We will use our greenhouse mainly for educational purposes, as we are currently doing. We will start plants from seed in our greenhouse and also maintain tropical plants that can’t survive outdoors. We already have a pitcher plant, an apricot from Turkmenistan, three baby papayas, and several tropical plants from Costa Rica. We plan on expanding our range of plants, and we want to acquire tropical plants used to flavor food, such as vanilla orchids, curry bushes, and a cinnamon tree. We have started to catalog the plants in our greenhouse, identifying them to the species or genus level and compiling general facts and growing information about them.
We are currently also maintaining a small garden next to our greenhouse. We work in it every week, and the school kitchen has incorporated our produce into several lunch meals. Our work in the garden, which is in a highly-trafficked portion of our campus, has risen awareness about our efforts and has even convinced several interested people to help us out.
Our main project is to start a new and much larger vegetable garden than the one we currently have. We have already gotten permission from our school’s administration to make a garden by Shah Hall, one of our school’s buildings. Our garden will be located on the south side of Shah Hall in an area with few trees. The garden will receive lots of sun throughout the year, and in the winter the heat radiating off of Shall Hall will deter frost and help our plants grow faster. The garden will have two main components: one 8’ x 8’ raised herb garden, and two 15’ x 4’ raised beds. Raised beds are necessary because the soil of our site is contaminated with lime leftover from the construction of Shah Hall. The wood and soil necessary to make the raise beds will cost around $700, making them the most expensive part of our project. We have had a lot of fun deciding what plants we want to grow in each season. We have already acquired most of the seeds from local nurseries. Our summer plants include: bush beans, pole beans, corn, cucumber, eggplant, greens, melons, peppers, pumpkins, squash, tomatoes, and watermelons. Our winter plants include: beets, carrots, cabbage, radish, peas, onions, and lettuce. We intend to plant these herbs: arugula, basil, borage, chives, cilantro, oregano, parsley, sage, strawberry, rosemary, thyme, and watercress. Lastly, we intend to plant these flowers: alyssum, amaranth, cosmos, nasturtium, phlox, sunflower, zinnia, and various flowers for a hummingbird and butterfly garden. All of these varieties of flowers were chosen to attract helpful pollinators such as butterflies, hummingbirds, and bees, as well as insects that prey on garden pests. We are counting on our beans, squashes, and tomatoes to be major producers during the summer (the school kitchen operates in the summer to feed summer camp students) and fall. For the spring, we expect to be able to harvest sizable quantities of root plants, lettuce, and peas for the kitchen. The plants in our herb garden, particularly the perennials such as rosemary and oregano, will provide our kitchen with organic herbs to spice up our foods throughout the year. We have already started several flats of plants in our greenhouse so that we can transplant the baby plants into our new vegetable beds as soon as they are constructed. For an irrigation system, we plan to use drip irrigation tape called dripperline, which is laid down among the beds and slowly drips out water to the surrounding vegetables. This will save water by delivering water directly to plants, and it will save us the effort of watering our plants by hand. We are currently using dripperline in our smaller garden with much success. Also, in order to promote eco-friendly ideals and to create quality compost for ourselves, we are planning on buying a composter to compost our school’s vegetable waste. We have identified Costco’s $150 (with membership) “Eco-Composter with Base” as an especially suitable composter for our project, as it is relatively cheap, large, and easy to use. It has a 70-gallon capacity, and it is ball-shaped and placed on a stand with steel rollers so we can turn the compost by rolling it. We will reduce our school’s waste while also making free and healthy compost for use in our garden. Finally, we will invite the art department to display their sculptures in our garden or to decorate stepping-stones to place among our beds. Besides involving non-gardening students with the garden, this will improve our garden’s aesthetics and make it even more attractive for students to visit and admire.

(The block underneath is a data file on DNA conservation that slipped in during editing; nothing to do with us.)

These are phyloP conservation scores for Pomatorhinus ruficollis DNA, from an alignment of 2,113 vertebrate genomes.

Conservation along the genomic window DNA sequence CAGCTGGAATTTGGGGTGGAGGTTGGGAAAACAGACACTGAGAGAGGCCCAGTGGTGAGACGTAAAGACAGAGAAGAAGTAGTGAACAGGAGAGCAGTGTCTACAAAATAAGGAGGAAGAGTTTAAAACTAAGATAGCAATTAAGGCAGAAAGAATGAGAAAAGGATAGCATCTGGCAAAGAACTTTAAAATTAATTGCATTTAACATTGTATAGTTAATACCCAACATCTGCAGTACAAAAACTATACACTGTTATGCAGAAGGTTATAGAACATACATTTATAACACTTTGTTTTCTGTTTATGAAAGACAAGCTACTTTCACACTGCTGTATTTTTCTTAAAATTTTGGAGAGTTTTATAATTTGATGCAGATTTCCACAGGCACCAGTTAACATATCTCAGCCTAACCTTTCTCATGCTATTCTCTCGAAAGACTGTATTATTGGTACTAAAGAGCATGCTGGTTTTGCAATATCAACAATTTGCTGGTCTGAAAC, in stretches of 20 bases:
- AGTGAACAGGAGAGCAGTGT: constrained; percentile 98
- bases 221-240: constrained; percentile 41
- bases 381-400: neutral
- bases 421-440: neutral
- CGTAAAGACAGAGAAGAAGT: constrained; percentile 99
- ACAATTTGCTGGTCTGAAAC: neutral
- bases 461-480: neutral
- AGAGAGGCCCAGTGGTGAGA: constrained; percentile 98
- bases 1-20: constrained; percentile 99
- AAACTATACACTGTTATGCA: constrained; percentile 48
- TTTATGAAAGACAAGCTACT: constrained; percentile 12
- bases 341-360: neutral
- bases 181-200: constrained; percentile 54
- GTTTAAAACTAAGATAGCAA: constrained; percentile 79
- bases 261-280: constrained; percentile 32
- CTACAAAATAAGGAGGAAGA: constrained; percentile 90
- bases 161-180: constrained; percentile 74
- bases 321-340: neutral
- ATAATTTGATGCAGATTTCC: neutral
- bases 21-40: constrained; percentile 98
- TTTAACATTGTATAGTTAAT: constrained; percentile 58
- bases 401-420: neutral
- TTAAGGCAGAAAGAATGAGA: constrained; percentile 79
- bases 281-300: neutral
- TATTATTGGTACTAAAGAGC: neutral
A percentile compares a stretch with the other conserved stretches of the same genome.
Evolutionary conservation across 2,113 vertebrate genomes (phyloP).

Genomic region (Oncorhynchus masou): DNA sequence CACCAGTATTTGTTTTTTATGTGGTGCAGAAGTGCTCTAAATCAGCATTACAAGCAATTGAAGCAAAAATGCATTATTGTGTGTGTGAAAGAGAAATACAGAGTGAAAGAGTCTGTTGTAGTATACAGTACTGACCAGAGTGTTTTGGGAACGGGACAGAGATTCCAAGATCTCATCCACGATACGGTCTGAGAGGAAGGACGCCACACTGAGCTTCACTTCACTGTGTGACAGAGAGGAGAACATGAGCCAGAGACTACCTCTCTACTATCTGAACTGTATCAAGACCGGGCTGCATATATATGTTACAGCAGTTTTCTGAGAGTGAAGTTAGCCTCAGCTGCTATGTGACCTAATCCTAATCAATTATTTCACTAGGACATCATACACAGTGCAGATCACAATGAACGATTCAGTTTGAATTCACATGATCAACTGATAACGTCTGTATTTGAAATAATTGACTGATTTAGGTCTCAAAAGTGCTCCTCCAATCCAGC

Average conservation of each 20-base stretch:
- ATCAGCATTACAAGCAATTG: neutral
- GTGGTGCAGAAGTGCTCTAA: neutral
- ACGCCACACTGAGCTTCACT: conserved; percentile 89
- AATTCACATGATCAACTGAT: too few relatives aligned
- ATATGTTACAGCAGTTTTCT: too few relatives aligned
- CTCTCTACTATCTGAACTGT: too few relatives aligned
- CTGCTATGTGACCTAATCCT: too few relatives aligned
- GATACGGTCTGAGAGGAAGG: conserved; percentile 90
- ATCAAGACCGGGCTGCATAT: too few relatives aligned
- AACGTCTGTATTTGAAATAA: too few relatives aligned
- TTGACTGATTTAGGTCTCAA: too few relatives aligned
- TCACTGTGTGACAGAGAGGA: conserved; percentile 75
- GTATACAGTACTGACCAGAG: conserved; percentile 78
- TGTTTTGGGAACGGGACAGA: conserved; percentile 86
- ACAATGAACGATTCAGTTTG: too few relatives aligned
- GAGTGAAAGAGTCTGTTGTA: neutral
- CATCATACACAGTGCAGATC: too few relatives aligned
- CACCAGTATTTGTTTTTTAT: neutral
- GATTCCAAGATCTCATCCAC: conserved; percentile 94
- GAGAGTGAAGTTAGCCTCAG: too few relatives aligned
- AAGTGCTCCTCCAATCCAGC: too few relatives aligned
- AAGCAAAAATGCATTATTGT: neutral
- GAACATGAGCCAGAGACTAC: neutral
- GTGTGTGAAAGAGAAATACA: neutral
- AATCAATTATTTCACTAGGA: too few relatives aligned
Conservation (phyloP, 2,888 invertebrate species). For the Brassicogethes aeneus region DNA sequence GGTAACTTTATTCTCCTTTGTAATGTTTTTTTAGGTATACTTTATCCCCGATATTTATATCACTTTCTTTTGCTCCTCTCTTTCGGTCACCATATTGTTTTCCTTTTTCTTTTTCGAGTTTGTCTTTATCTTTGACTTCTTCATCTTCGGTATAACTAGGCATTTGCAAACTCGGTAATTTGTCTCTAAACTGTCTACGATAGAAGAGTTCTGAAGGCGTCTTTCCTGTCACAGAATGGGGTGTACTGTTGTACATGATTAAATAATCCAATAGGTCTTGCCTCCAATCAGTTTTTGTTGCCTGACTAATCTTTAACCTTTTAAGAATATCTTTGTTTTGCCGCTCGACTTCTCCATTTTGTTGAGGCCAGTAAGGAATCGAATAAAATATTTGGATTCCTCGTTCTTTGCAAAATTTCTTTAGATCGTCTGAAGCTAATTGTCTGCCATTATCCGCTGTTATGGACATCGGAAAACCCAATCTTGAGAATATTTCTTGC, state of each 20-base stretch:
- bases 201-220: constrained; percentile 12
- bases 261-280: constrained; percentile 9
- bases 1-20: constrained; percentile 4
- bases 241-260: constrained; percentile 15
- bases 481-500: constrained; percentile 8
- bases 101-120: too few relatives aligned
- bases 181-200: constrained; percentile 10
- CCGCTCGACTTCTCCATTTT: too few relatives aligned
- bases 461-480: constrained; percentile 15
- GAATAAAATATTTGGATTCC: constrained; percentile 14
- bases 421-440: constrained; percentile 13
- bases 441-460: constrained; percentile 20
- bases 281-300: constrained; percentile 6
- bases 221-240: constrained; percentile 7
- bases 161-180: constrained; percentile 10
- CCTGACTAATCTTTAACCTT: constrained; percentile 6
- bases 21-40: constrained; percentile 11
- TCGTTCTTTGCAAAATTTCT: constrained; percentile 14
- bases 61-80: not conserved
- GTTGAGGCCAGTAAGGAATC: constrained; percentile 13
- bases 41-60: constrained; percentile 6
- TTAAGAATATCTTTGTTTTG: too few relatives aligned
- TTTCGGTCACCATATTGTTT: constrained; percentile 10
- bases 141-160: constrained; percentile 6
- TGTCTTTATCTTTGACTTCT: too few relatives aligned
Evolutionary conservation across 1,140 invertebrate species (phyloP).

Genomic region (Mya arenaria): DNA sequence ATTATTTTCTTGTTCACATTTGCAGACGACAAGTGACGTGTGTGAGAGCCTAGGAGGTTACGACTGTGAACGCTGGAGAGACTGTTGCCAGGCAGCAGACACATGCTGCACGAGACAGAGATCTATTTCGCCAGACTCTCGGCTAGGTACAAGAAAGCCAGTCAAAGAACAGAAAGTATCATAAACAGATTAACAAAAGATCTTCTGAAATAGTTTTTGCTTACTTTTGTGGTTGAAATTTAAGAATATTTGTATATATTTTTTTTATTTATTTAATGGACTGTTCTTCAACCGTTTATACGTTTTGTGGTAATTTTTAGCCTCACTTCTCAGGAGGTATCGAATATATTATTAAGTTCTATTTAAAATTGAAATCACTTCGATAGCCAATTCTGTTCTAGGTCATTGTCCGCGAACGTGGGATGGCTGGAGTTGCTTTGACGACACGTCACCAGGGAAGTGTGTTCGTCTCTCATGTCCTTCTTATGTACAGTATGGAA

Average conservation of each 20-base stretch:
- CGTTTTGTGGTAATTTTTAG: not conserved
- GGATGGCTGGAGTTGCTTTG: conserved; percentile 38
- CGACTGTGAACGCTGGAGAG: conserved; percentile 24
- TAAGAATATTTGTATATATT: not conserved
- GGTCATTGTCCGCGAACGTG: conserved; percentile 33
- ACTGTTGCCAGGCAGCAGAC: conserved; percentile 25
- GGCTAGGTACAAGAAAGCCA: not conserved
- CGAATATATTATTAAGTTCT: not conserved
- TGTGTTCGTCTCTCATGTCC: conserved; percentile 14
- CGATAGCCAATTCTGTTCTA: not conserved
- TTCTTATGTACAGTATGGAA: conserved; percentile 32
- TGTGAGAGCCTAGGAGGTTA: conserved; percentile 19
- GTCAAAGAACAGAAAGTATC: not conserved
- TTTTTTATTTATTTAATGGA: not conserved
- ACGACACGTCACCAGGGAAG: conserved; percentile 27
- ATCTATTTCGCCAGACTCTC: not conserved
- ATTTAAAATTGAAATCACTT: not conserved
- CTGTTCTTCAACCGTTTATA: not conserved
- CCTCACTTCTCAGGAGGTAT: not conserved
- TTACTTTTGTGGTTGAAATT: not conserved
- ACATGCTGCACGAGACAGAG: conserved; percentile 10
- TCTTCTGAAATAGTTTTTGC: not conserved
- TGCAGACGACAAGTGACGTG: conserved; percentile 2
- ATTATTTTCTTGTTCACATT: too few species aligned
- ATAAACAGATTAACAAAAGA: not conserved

We have already won several grants to help fund our plans. Two of our members won a $1000 Alliance for Climate Education grant, most of which we will use for our garden. Rohan Mahajan acquired a $500 grant by registering his Health Club with YEAH, or Youths Engaged in Advancing Health. Although these grants are a substantial amount of money, we will need even more in order to purchase tropical plants for our greenhouse, gardening tools such as shovels and trowels, dripperline and soil for our vegetable beds, and supplies such as posters and paint to advertise our efforts around school.